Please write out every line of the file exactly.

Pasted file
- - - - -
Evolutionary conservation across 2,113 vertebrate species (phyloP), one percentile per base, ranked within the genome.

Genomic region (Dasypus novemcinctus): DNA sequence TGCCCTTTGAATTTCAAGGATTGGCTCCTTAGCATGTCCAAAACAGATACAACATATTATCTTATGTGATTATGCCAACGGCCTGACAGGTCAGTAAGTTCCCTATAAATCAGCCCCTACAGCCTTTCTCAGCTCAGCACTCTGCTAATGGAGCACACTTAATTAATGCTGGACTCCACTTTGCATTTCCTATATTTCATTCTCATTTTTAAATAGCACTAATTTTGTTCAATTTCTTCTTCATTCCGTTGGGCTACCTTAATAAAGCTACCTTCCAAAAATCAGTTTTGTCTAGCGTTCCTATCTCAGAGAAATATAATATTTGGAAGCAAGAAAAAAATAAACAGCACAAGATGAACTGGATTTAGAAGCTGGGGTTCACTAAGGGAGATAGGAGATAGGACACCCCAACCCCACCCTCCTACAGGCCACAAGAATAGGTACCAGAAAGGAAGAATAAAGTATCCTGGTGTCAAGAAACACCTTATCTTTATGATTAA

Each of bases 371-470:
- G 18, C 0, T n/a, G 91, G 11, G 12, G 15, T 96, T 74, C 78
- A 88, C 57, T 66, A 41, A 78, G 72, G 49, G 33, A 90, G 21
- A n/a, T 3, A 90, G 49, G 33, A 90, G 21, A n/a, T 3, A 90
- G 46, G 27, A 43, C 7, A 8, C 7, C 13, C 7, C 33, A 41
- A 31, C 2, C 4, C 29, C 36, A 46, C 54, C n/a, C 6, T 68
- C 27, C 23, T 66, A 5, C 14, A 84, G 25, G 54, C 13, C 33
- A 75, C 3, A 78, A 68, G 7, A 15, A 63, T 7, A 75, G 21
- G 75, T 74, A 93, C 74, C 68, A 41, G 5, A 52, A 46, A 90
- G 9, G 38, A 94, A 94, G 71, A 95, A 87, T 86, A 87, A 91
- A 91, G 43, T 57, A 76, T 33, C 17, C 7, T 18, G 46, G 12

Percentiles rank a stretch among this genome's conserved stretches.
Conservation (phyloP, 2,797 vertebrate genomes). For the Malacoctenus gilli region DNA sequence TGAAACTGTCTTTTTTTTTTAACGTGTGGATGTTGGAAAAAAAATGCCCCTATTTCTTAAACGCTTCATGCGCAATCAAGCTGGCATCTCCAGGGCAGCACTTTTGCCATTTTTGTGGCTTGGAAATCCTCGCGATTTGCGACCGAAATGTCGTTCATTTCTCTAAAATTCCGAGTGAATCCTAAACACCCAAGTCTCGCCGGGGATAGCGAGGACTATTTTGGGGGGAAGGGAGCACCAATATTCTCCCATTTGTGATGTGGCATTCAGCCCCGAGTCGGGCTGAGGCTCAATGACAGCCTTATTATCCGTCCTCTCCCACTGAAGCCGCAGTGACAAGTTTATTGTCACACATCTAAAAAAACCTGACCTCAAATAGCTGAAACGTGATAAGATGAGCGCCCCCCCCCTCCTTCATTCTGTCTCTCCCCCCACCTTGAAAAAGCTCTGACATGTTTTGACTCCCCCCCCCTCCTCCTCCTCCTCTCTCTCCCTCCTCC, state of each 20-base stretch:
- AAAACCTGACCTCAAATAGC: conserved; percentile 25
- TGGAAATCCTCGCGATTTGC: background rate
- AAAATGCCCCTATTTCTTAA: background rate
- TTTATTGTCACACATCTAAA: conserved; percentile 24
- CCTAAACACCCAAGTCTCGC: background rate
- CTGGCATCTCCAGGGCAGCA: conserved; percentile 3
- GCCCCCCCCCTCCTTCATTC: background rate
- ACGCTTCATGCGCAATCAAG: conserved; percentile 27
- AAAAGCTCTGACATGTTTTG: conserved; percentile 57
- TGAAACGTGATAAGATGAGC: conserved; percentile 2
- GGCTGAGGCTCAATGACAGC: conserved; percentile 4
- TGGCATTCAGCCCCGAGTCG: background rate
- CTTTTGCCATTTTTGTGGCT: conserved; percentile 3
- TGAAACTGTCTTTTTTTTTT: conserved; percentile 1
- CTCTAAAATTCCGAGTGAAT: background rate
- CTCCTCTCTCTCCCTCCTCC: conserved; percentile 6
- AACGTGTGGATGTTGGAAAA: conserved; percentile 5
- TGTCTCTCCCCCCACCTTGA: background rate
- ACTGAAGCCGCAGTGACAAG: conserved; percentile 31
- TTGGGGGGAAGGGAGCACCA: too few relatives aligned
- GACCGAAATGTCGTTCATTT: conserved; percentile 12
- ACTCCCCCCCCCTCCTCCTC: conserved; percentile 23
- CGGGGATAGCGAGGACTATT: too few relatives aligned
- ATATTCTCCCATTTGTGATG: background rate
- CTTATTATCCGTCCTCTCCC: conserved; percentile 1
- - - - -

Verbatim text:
Evolutionary conservation across 2,113 vertebrate species (phyloP), one percentile per base, ranked within the genome.

Genomic region (Dasypus novemcinctus): DNA sequence TGCCCTTTGAATTTCAAGGATTGGCTCCTTAGCATGTCCAAAACAGATACAACATATTATCTTATGTGATTATGCCAACGGCCTGACAGGTCAGTAAGTTCCCTATAAATCAGCCCCTACAGCCTTTCTCAGCTCAGCACTCTGCTAATGGAGCACACTTAATTAATGCTGGACTCCACTTTGCATTTCCTATATTTCATTCTCATTTTTAAATAGCACTAATTTTGTTCAATTTCTTCTTCATTCCGTTGGGCTACCTTAATAAAGCTACCTTCCAAAAATCAGTTTTGTCTAGCGTTCCTATCTCAGAGAAATATAATATTTGGAAGCAAGAAAAAAATAAACAGCACAAGATGAACTGGATTTAGAAGCTGGGGTTCACTAAGGGAGATAGGAGATAGGACACCCCAACCCCACCCTCCTACAGGCCACAAGAATAGGTACCAGAAAGGAAGAATAAAGTATCCTGGTGTCAAGAAACACCTTATCTTTATGATTAA

Each of bases 371-470:
- G 18, C 0, T n/a, G 91, G 11, G 12, G 15, T 96, T 74, C 78
- A 88, C 57, T 66, A 41, A 78, G 72, G 49, G 33, A 90, G 21
- A n/a, T 3, A 90, G 49, G 33, A 90, G 21, A n/a, T 3, A 90
- G 46, G 27, A 43, C 7, A 8, C 7, C 13, C 7, C 33, A 41
- A 31, C 2, C 4, C 29, C 36, A 46, C 54, C n/a, C 6, T 68
- C 27, C 23, T 66, A 5, C 14, A 84, G 25, G 54, C 13, C 33
- A 75, C 3, A 78, A 68, G 7, A 15, A 63, T 7, A 75, G 21
- G 75, T 74, A 93, C 74, C 68, A 41, G 5, A 52, A 46, A 90
- G 9, G 38, A 94, A 94, G 71, A 95, A 87, T 86, A 87, A 91
- A 91, G 43, T 57, A 76, T 33, C 17, C 7, T 18, G 46, G 12

Percentiles rank a stretch among this genome's conserved stretches.
Conservation (phyloP, 2,797 vertebrate genomes). For the Malacoctenus gilli region DNA sequence TGAAACTGTCTTTTTTTTTTAACGTGTGGATGTTGGAAAAAAAATGCCCCTATTTCTTAAACGCTTCATGCGCAATCAAGCTGGCATCTCCAGGGCAGCACTTTTGCCATTTTTGTGGCTTGGAAATCCTCGCGATTTGCGACCGAAATGTCGTTCATTTCTCTAAAATTCCGAGTGAATCCTAAACACCCAAGTCTCGCCGGGGATAGCGAGGACTATTTTGGGGGGAAGGGAGCACCAATATTCTCCCATTTGTGATGTGGCATTCAGCCCCGAGTCGGGCTGAGGCTCAATGACAGCCTTATTATCCGTCCTCTCCCACTGAAGCCGCAGTGACAAGTTTATTGTCACACATCTAAAAAAACCTGACCTCAAATAGCTGAAACGTGATAAGATGAGCGCCCCCCCCCTCCTTCATTCTGTCTCTCCCCCCACCTTGAAAAAGCTCTGACATGTTTTGACTCCCCCCCCCTCCTCCTCCTCCTCTCTCTCCCTCCTCC, state of each 20-base stretch:
- AAAACCTGACCTCAAATAGC: conserved; percentile 25
- TGGAAATCCTCGCGATTTGC: background rate
- AAAATGCCCCTATTTCTTAA: background rate
- TTTATTGTCACACATCTAAA: conserved; percentile 24
- CCTAAACACCCAAGTCTCGC: background rate
- CTGGCATCTCCAGGGCAGCA: conserved; percentile 3
- GCCCCCCCCCTCCTTCATTC: background rate
- ACGCTTCATGCGCAATCAAG: conserved; percentile 27
- AAAAGCTCTGACATGTTTTG: conserved; percentile 57
- TGAAACGTGATAAGATGAGC: conserved; percentile 2
- GGCTGAGGCTCAATGACAGC: conserved; percentile 4
- TGGCATTCAGCCCCGAGTCG: background rate
- CTTTTGCCATTTTTGTGGCT: conserved; percentile 3
- TGAAACTGTCTTTTTTTTTT: conserved; percentile 1
- CTCTAAAATTCCGAGTGAAT: background rate
- CTCCTCTCTCTCCCTCCTCC: conserved; percentile 6
- AACGTGTGGATGTTGGAAAA: conserved; percentile 5
- TGTCTCTCCCCCCACCTTGA: background rate
- ACTGAAGCCGCAGTGACAAG: conserved; percentile 31
- TTGGGGGGAAGGGAGCACCA: too few relatives aligned
- GACCGAAATGTCGTTCATTT: conserved; percentile 12
- ACTCCCCCCCCCTCCTCCTC: conserved; percentile 23
- CGGGGATAGCGAGGACTATT: too few relatives aligned
- ATATTCTCCCATTTGTGATG: background rate
- CTTATTATCCGTCCTCTCCC: conserved; percentile 1